APPS November 2002 Meeting Abstract 201


David G. Allen, Xiao-Hui Xiao, Department of Physiology and Institute for Biomedical Research, University of Sydney, NSW 2006, Australia.

Early myocardial infarcts in humans are currently treated by reperfusing the ischaemic region of the myocardium. Successful outcome depends on the ability of the myocardium to recover after a period of ischaemia. In this talk I will discuss some of the mechanisms involved in recovery from ischaemia and consider the extent to which the damage can be minimised.

Isolated rat hearts subjected to 30 min of global ischaemia show only limited functional recovery on reperfusion. Two classic studies established that this damage was partly reversible either by ischaemic preconditioning1 or by inhibition of the cardiac Na+/H+ exchanger (NHE1)2. Ionic measurements show that the intracellular Ca2+ rises very high on reperfusion and this is thought to instigate much of the damage by activating proteases and by excessive loading of Ca2+ into the mitochondria. The coupled exchanger theory proposes that the accumulation of protons during ischaemia activates NHE1 leading to H+ efflux and Na+ influx and that subsequently the elevated Na+ leads to Ca2+ influx on the Na+/Ca2+ exchanger. The success of NHE1 inhibitors is attributed to inhibiting this deleterious pathway.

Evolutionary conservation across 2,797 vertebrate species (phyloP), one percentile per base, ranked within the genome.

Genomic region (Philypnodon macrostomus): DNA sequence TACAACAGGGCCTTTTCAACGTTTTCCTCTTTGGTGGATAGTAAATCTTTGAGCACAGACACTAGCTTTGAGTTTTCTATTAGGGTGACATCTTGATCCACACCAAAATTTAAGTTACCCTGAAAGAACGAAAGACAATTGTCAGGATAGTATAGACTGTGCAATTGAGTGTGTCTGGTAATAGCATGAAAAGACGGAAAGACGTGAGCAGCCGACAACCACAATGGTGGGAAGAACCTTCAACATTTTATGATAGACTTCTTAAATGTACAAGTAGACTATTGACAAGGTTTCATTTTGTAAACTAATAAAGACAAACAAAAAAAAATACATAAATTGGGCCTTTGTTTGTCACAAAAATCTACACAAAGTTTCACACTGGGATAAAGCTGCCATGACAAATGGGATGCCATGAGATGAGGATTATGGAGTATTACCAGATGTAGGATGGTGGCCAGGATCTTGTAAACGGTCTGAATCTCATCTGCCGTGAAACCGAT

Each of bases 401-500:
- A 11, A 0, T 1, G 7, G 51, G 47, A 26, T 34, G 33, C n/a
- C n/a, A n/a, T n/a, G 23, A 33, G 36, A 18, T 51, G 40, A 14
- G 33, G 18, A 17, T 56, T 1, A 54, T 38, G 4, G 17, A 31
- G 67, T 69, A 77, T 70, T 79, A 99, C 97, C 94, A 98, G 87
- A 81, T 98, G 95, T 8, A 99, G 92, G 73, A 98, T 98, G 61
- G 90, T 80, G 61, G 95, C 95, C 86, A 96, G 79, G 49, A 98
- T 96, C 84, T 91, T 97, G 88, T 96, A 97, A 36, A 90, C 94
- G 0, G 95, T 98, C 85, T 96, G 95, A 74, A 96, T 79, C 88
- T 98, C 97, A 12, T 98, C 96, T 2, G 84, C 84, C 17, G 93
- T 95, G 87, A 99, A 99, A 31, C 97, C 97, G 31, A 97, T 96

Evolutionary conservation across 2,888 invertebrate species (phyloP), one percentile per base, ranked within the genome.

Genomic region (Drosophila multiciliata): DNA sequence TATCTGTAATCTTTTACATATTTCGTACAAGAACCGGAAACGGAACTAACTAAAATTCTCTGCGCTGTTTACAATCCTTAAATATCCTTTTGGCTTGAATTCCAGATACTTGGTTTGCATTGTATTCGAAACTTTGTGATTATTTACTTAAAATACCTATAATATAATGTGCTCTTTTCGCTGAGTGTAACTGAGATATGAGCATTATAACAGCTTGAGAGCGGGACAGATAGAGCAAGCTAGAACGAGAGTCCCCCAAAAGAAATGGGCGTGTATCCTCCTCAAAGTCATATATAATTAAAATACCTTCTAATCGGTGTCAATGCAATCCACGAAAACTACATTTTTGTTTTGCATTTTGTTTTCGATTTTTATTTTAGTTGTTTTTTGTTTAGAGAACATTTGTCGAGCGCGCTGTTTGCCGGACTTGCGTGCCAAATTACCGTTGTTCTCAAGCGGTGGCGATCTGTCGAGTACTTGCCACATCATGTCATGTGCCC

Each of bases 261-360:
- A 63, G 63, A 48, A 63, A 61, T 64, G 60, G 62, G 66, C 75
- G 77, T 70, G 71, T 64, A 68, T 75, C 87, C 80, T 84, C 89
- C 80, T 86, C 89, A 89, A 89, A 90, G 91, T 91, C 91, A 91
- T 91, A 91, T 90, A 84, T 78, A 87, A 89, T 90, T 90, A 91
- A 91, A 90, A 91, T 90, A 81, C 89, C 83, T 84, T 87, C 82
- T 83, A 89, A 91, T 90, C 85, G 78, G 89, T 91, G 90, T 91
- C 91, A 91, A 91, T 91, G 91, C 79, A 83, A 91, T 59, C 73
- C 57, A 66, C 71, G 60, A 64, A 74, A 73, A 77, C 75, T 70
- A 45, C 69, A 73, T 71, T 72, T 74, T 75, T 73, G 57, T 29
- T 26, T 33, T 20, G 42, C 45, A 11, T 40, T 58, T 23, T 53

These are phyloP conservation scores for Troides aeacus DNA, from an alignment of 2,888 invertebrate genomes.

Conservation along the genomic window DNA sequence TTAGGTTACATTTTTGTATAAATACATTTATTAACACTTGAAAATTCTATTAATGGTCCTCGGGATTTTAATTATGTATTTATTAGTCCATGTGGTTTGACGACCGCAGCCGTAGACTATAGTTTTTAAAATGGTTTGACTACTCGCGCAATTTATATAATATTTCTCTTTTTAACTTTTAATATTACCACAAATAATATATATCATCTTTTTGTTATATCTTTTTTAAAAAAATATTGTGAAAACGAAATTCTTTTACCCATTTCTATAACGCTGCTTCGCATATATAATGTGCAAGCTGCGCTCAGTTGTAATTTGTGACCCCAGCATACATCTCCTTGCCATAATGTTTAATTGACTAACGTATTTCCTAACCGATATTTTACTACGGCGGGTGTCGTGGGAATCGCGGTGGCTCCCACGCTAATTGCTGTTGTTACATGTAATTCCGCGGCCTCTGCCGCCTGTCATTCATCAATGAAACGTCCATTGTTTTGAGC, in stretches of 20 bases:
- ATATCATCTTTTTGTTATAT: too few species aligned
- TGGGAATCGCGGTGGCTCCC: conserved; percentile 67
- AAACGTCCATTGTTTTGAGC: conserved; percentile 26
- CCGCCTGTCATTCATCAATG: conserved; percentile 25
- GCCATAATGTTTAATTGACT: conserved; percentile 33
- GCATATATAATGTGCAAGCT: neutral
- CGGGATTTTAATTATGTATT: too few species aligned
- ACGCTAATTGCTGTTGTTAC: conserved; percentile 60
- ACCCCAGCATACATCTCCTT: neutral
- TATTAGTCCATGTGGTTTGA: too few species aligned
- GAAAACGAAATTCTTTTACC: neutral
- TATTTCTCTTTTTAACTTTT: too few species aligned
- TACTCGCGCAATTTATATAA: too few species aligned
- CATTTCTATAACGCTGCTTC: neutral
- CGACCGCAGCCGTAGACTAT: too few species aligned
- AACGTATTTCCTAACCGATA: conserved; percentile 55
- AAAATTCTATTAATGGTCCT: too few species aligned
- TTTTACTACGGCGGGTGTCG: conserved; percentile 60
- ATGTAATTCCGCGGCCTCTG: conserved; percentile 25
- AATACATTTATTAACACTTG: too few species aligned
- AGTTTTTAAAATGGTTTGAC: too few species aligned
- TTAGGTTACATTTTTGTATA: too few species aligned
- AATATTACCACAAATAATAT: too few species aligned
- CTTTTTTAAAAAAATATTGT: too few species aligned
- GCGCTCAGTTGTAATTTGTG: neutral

Currently preconditioning is thought to result from activation of KATP channels in the mitochondria. We have proposed that, in addition, preconditioning inhibits NHE1 during reperfusion3. If the benefits of preconditioning arise from both NHE1 inhibition and KATP activation, then it would be predicted that recovery from ischaemia would benefit from pharmacological approaches which target both pathways. The results presented show that regulation of NHE1 activity is central to recovery from ischaemia and we show that endogenous angiotensin has a key role in modulating the activity of NHE1.

(1) Murry CE, Jennings RB, Reimer KA. Circulation. 1986;74:1124-1136.

(2) Karmazyn M. American Journal of Physiology. 1988;255:H608-H615.

(3) Xiao XH, Allen DG. Circulation Research. 1999;85:723-730.

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